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Postcards from the Past

The Sea GardenThose

The Christmas Angel

The Summerhouse

The Prodigal Wife

The Way We Were

Memories of the Storm

Echoes of the Dance

The Golden Cup

The Birdcage

The Children’s Hour

A Week in Winter

Forgotten Laughter

A Week in Winter

The Chadwick Trilogy

    Looking Forward

    Holding On

    Winning Through

Second Time Around

Starting Over

Hattie’s Mill

The Dipper

The Courtyard

Thea’s Parrot

Those Who Serve

Starting Over
The train from Penzance was running late. When the announcement was over, Hugh Ankerton looked at his companion and raised his eyebrows. Lucinda smiled back, shrugging ruefully. During Hugh's first year at Bristol University they'd had plenty of opportunities to become resigned to the vagaries of British Rail.
'You'd better phone your mum,' he suggested, 'and then we'll go and have some coffee.'
He watched her as she went into the telephone box, marvelling as he often did that this pretty, slender, delightful girl should have chosen him from amongst all the men she could have had for the asking. She was tremendously popular with old and young alike. His parents adored her and he knew that his mother would have liked nothing better than to have welcomed Luanda as her daughter-in-law.
Hugh frowned and turned towards the station buffet. Unfortunately, during Lucinda's week at his parents' farmhouse on Dartmoor there had been a strain in the relationship which his molher had been quick to notice and, he suspected, would mention. As he ordered Iwo coffees and carried them to a corner table. Hugh cursed himself for his inability to control his emotions. It had already led to a sequence of events he would never forget. His guilt seemed to poison his life and he was beginning to despair that he would ever be free of it.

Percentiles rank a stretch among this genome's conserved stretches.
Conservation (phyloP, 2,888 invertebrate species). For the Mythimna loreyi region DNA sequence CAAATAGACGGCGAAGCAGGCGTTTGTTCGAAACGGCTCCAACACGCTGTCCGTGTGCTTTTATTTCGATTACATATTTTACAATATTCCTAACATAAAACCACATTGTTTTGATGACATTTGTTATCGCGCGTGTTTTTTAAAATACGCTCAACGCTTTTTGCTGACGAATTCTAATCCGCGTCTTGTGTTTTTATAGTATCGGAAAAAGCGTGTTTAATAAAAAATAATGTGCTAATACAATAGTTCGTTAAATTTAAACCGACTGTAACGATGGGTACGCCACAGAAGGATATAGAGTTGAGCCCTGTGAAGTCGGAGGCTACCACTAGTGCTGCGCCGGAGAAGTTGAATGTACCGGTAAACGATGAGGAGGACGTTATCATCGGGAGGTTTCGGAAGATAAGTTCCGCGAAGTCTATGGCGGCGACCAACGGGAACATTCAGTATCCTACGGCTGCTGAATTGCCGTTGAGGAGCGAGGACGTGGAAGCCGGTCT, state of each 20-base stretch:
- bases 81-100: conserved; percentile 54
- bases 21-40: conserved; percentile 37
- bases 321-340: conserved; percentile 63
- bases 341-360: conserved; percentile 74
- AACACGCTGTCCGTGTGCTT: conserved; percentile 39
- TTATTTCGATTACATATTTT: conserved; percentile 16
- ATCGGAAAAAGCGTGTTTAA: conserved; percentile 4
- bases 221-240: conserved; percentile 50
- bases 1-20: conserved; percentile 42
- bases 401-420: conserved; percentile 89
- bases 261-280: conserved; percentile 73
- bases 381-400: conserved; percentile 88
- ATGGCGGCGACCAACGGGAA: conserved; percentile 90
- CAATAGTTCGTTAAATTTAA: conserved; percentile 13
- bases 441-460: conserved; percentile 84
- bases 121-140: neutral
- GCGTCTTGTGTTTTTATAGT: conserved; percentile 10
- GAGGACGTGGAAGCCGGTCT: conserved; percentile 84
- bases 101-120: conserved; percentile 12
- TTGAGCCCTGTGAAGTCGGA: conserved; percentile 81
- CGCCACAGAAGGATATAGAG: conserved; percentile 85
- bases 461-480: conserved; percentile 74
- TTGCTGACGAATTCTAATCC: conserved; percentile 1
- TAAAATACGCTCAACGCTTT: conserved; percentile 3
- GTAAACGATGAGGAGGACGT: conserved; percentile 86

Lucinda slid into the seat opposite and Hugh thrust his thoughts aside, smiling quickly at her.
'Everything OK?'
She nodded and reached for her coffee, her long blonde plait falling forward over her shoulder. Sensitive as always to his moods, she was determined that they should part on a cheerful note.
'I spoke to Mummie. She says she'll check before she comes to meet me. She sends her love to you.'
'That's nice,' said Hugh absently - gave a mental shake and pulled himself together. 'I'm going to miss you. It'll be odd with you so far away.'
'Eastbourne's not that far.' Lucinda sounded encouraging but she looked worried. 'I shall miss you, too, but we can get together most weekends.'
Hugh fought with conflicting emotions. Lucinda, who had been taking a year out during his first year at Bristol, was about to begin a one-year course of home economy at a residential college in Eastbourne. Although he knew that he would miss her terribly, part of him felt almost relieved. Despite her efforts to help him overcome his guilt, he was unable to allow her into his inmost thoughts; a situation which had worsened in the last few months. Yet part of him longed to seize her and never let her go.
Lucinda watched his troubled face and sighed inwardly, recognising the gloom cast by Charlotte's shadow. She sought a way to raise his spirits, hating the thought of leaving him in this distressed mood. She reached out and took his hand and he held it tightly, smiling at her, longing for all to be well between them.
Til write as soon as I've settled in,' she said, trying to create an air of intimacy in the noisy little cafe". 'Let me have your telephone number at your new house as soon as you know it, won't you?'
'Of course I will.' He sounded almost hearty and her heart sank a little.
'Oh Hugh,' she said, and touched her cheek to his hand. 'I do love you.'
'Oh Lu.' His grip tightened. 'I know. Me too, you know that. It's just—'
'Yes, yes,' she said quickly, not wanting to go through all the reasons -or excuses - with which Hugh tried to disguise the real problem between them. 'I realise we're young and all that. I just want you to know.'
The Tannoy crackled into speech and Lucinda gathered up her belongings. She and Hugh held each other tight and kissed almost desperately before she climbed on to the waiting train and settled herself by the window. She loved the journey from the West Country but today her attention was only partly held by the view. Her gaze was inward. From the moment that she'd first met Hugh at his sister's engagement party she'd had the odd sensation that they belonged together. That they were both very young made no difference to her. She just knew deep down inside that they should be together.